In the latest of a long string of embarrassments, Intel Corporation was forced to recall its 1.13GHz Pentium III microprocessor yesterday, confirming complaints by hardware enthusiast Web site Tom's Hardware that the chip is unstable and unreliable. Thomas Pabst of Tom's Hardware first complained publicly about the Pentium III 1.13GHz on July 31st, when he called off benchmarking tests of the new chip because it was so unstable. Concerned, he contacted Intel, which has been responding more quickly to problems with its chips since the embarrassing "divide" error that plagued early Pentium designs turned into a PR nightmare, ultimately costing the company over $450 million. But Intel was initially unconcerned about the problems, and when Pabst discovered that other reviewer's chips were having similar problems, he realized something was really wrong. So Pabst issued a second article about the PIII 1.13 GHz, this time accusing Intel of supplying faulty processors to customers.
"It is hard to believe that Intel would indeed ship a seriously flawed processor product after being world renowned as the provider of the most reliable and compatible CPUs out there," Pabst wrote in early August. "\[But\] I don't make waves of this amplitude lightheartedly. My tests showed a serious instability of Intel's new Pentium III and that is what I reported."
By this point, Intel was doing its best to silence the criticism, but the shipment of a specially tuned PIII motherboard to Pabst did nothing to alleviate the problems. At this point, Pabst decided against publishing yet another damning article about the Pentium III 1.13GHz and instead allowed his earlier reviews to stand on their own, despite criticism from other sites that were concerned that Pabst was on some sort of a tirade against Intel. And according to Pabst, Intel took Tom's Hardware "out of the loop" when it announced the Pentium 4 microprocessor just a few weeks later, denying the site any information about the new chip. Pabst says this is the first time that Intel didn't brief him on a new design, though it had briefed similar sites.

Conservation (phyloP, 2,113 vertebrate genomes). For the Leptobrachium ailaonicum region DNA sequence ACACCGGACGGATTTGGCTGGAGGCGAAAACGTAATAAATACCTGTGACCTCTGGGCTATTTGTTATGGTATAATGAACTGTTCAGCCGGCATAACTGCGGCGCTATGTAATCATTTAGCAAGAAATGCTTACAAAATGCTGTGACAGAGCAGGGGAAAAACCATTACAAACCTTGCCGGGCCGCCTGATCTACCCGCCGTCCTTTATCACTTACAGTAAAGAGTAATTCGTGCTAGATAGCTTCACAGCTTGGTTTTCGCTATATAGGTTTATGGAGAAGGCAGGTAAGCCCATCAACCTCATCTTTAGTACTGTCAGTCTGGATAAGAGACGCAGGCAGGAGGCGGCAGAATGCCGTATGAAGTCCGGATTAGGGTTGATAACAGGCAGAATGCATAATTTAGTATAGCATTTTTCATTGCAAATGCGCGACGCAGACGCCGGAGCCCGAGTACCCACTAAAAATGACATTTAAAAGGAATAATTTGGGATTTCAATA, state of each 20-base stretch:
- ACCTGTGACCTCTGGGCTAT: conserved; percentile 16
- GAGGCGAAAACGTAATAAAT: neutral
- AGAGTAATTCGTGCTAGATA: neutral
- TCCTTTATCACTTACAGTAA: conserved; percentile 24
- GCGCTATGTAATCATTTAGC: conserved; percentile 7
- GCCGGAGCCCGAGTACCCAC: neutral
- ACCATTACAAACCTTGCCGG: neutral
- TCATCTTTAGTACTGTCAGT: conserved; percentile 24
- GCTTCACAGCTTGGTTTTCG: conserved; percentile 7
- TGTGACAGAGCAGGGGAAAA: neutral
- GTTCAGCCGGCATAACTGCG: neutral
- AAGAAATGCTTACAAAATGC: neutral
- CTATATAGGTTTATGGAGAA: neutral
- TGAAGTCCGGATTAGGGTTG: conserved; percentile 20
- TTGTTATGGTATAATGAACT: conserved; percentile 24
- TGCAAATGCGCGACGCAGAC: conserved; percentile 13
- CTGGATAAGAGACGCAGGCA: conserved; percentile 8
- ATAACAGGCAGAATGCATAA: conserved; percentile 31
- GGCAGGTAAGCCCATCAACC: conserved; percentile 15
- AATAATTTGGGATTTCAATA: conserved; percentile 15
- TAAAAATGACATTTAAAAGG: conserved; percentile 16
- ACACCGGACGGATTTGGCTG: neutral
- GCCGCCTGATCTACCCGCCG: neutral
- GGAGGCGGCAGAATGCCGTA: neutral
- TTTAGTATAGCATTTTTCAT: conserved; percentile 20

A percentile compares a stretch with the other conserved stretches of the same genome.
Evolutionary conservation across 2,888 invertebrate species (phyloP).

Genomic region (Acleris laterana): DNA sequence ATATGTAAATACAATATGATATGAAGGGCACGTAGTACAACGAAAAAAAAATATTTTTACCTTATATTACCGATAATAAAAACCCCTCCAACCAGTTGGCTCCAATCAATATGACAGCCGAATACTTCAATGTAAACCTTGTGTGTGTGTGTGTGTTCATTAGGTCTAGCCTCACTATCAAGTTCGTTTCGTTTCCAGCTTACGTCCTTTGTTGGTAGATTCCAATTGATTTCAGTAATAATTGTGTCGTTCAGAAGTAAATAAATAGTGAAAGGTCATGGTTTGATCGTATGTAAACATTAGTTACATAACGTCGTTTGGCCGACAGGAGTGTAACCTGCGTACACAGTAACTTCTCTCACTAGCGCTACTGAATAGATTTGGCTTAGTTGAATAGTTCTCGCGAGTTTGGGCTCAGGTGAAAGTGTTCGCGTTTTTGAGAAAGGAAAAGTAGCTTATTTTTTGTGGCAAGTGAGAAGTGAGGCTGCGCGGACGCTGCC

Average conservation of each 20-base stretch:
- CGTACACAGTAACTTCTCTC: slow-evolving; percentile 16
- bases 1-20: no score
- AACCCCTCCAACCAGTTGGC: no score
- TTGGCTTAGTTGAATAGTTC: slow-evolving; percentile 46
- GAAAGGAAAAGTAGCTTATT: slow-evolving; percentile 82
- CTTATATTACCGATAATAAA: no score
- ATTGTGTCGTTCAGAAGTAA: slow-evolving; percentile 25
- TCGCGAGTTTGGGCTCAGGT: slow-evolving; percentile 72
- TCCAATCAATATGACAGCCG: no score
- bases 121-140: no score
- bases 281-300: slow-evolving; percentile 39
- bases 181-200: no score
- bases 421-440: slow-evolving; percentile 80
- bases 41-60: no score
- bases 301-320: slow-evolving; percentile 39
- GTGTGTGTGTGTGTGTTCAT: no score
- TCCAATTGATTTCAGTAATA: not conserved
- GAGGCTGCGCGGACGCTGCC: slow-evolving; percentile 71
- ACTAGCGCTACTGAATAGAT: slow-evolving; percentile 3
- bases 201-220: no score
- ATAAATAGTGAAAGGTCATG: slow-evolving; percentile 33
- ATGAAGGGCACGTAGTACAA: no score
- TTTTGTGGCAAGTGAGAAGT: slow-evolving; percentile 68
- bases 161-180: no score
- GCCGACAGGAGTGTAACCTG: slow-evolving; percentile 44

Last weekend, however, Intel's internal testing finally confirmed what Pabst had known all along: The Pentium III 1.13GHz has a serious internal flaw and it advised its OEM partners, such as Dell Computer, to halt shipment of any systems based around that chip. In an emergency meeting over the week, Intel also decided to halt the production and shipment of the processor. Unfortunately for Intel, fixing the problem will take some time and the chip will be unavailable in the meantime. And with the release of AMD's 1.1GHz Athlon "Thunderbird" processor Monday, Intel has once again lost the microprocessor speed throne, under increasingly embarrassing conditions. Intel says that it acted "swiftly" to protect customers and its Pentium III brand name. Pabst, who first reported the problem a month ago, doesn't see it that way.
"Intel has shipped a buggy processor for four weeks," he says, "which is finally being recalled now. Intel has also made a chain of mistakes that delayed the recovery of the bug as well as deliberately taken the risk to disgruntle me, being the first to suggest that the Pentium III 1.13 GHz processor should be recalled some long four weeks ago." Intel says that the recall won't be prohibitively expensive, as the limited-supply chip has only shipped to a "handful" of customers. Pabst guesses that Intel shipped 10,000 to 20,000 Pentium III 1.13GHz chips. Coincidentally, Intel introduced deep price cuts into its other Pentium III microprocessors Monday as well.
For more information about the Pentium III 1.13GHz debacle, please refer to Tom's Hardware